For a while now I’ve been planning to get a Triangle Tube Smart Series indirect water heater. Indirect water heaters use the boiler to heat the water rather than have built-in heating elements. Lester, our radiant heating guy, agreed that it was a good design but cautioned that there can be issues with getting them approved by inspectors because they don’t have a double walled heat exchanger. I looked into the code and determined that we shouldn’t have an issue with that, but for a number of other reasons I wound up looking at other water heaters anyway.

The first is simplification. Our project is really complicated, with a set of interlocking pieces with dependencies and requirements across the gamut. Our existing water heater is in the way of our new boiler panel installation, so if we use an indirect water heater, we need to first move our existing water heater (disconnect everything, move it, and run water and gas plumbing to the new location along with exhaust flue to the chimney). Then we’d get the new boiler installed along with the indirect water heater, and re-plumb the water lines to the new location. We wouldn’t be able to remove the chimney until the new system was fully up and running. Conversely, if we just buy a standalone water heater, we can install it soup-to-nuts and be done with it. The boiler install loses any other dependencies, the chimney isn’t waiting on anything else, and we don’t have a single point of failure (the boiler) down the road.

There’s a few other factors to consider. For one thing, when the home is tightly insulated our heating load will be quite low. Having an indirect water heater actually means we’d need to buy a bigger boiler. The boilers modulate, meaning they can run at different levels depending on load (25%-100%), but if the boiler needs to be bigger just to run the water heater, that 25% is still a much bigger value. Our plumber, Mariusz, recommended the AO Smith Vertex 100, and it’s easy to see why. It’s 96% efficient, it’s reliable, we’ll never run out of hot water, and it’s direct vent, so it uses outside air for combustion, which is important when we’re doing so much air sealing.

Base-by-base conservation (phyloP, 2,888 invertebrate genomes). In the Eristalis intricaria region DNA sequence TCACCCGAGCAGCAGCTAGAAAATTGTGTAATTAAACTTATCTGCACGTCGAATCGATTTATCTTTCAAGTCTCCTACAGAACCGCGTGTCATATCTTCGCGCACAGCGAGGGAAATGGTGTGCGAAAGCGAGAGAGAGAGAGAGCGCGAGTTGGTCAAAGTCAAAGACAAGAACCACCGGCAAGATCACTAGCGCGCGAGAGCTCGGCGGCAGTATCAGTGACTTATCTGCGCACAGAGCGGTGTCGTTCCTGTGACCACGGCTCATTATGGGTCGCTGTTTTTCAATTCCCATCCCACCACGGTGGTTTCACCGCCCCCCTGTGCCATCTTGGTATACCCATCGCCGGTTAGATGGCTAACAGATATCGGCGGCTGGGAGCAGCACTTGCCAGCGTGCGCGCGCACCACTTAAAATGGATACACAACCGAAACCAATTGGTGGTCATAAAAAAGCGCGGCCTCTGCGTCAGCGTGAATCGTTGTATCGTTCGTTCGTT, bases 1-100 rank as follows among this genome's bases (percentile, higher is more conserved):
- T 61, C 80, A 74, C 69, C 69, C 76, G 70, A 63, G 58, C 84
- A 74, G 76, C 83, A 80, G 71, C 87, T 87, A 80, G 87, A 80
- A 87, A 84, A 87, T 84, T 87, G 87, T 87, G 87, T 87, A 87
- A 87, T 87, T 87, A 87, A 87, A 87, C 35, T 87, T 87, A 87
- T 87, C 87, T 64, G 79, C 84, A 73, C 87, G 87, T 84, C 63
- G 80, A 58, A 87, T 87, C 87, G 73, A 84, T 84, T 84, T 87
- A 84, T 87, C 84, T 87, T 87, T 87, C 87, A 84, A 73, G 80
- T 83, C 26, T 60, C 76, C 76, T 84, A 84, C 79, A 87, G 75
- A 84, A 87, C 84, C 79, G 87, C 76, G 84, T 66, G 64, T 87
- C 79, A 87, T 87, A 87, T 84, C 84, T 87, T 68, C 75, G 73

I’ve already decided against tankless. They draw too much gas (up to 199,000 btu) and they don’t work well in the Midwest where our cold water can be 50° F or less. I’ve decided against tankless hybrids since they seem unreliable. I’ve ruled out most of the other condensing storage models because they either cost more, produce less, are less reliable or some combination thereof. There are cheaper models that direct vent but in addition to not having as much capacity (first hour delivery not tank size), they’re more than 40% less efficient, easily costing more over their lifetime.

Vertex 100

Vertex 100

In the end, I did a cost comparison. The Smart Indirect is the cheapest until you factor in the cost of a bigger boiler. A lower efficiency direct vent water heater is cheap until you factor in the operating cost. The Vertex 100 is expensive, but its high efficiency will pay for itself. I also looked at a more expensive direct vent heater that had a stainless steel tank so it would last longer, but the payback wasn’t there. I’ve reached out to Mariusz to get the ball rolling. In the mean time our whole-house water filter showed up and I need to frame out the mechanical room wall.

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